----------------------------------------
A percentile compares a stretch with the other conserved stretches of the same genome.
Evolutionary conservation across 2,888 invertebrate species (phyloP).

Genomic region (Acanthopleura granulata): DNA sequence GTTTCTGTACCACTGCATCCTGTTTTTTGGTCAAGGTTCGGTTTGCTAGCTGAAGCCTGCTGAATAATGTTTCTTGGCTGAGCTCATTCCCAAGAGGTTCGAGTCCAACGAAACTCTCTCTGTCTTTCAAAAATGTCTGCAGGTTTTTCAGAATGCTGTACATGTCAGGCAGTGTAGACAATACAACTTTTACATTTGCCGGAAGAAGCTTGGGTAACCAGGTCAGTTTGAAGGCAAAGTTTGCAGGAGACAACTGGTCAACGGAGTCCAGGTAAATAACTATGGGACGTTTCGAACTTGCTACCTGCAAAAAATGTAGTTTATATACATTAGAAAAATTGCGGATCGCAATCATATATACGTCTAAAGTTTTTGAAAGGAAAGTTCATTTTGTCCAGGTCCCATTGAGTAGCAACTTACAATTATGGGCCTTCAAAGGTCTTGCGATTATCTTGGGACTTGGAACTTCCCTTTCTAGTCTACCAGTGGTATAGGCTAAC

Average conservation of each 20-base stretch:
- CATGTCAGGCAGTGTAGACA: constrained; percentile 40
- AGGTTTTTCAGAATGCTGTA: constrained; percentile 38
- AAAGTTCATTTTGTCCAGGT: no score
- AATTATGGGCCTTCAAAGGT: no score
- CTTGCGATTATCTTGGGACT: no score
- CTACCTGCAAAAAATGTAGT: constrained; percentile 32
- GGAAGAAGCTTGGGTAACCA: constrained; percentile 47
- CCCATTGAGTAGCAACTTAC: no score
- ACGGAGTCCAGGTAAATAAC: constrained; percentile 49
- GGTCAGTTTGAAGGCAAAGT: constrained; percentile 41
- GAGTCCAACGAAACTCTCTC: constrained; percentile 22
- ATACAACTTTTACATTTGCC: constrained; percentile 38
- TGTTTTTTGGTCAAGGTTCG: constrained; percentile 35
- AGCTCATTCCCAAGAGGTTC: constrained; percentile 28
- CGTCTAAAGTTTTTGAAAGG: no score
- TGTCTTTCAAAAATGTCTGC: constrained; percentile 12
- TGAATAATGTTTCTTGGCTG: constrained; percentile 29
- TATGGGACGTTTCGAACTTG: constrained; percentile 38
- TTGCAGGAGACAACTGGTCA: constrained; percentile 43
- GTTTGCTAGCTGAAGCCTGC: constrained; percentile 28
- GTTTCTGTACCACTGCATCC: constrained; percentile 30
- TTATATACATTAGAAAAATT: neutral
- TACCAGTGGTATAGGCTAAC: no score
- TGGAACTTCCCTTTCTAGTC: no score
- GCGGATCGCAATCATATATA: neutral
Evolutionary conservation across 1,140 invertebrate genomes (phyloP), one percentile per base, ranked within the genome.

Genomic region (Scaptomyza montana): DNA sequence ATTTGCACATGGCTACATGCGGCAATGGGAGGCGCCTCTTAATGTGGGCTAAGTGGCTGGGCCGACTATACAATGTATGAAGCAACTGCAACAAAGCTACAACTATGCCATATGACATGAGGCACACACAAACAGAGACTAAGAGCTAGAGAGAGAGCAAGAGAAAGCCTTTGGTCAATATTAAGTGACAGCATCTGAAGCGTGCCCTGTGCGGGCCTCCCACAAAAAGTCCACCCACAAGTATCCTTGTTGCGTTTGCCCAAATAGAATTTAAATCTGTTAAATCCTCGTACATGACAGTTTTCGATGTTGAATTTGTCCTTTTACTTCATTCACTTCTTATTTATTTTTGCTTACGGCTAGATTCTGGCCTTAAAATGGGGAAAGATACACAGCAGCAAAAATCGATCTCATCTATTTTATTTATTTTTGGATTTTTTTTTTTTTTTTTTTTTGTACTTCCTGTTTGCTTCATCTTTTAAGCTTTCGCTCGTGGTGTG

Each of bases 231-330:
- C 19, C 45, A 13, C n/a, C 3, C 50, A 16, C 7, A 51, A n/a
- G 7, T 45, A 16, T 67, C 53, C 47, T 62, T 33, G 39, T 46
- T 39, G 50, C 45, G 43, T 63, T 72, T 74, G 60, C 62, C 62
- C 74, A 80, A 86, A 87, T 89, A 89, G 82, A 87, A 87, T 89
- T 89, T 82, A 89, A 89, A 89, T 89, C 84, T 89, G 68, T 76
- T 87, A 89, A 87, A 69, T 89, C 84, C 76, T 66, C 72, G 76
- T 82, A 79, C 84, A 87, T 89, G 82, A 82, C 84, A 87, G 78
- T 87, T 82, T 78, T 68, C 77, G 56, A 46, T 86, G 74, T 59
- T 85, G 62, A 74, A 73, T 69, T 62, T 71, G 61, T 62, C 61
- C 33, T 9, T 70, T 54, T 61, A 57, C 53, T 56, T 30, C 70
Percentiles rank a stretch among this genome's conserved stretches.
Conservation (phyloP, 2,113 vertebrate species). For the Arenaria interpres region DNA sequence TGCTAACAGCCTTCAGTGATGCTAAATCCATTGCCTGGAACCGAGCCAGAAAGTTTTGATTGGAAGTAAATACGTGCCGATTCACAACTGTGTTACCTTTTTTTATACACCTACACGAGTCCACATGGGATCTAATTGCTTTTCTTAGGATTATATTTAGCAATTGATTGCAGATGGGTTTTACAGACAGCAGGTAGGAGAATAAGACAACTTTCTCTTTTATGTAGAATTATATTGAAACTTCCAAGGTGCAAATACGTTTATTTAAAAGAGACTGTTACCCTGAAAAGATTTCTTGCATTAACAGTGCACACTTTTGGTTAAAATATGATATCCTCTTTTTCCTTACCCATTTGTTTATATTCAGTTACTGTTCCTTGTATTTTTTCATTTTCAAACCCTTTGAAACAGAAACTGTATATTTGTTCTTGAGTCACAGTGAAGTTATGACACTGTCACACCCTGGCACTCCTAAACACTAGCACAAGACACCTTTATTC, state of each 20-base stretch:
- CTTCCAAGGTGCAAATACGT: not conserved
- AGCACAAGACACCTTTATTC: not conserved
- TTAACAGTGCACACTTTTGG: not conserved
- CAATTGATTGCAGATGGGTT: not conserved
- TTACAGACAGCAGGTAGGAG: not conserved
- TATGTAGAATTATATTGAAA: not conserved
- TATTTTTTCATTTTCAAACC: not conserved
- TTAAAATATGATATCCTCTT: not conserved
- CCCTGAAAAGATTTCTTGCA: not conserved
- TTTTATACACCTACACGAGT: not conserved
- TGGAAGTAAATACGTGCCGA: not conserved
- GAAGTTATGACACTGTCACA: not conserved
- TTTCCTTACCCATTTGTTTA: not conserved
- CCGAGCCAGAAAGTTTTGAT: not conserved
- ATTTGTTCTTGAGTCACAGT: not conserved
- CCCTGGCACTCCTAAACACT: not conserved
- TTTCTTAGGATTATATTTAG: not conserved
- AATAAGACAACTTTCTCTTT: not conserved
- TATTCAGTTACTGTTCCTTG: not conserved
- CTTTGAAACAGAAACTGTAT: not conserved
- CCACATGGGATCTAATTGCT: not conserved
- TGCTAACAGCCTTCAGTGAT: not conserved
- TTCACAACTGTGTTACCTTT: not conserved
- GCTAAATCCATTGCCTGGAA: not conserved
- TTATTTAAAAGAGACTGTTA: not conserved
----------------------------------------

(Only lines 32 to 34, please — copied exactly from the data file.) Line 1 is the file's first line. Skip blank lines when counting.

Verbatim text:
Each of bases 231-330:
- C 19, C 45, A 13, C n/a, C 3, C 50, A 16, C 7, A 51, A n/a
- G 7, T 45, A 16, T 67, C 53, C 47, T 62, T 33, G 39, T 46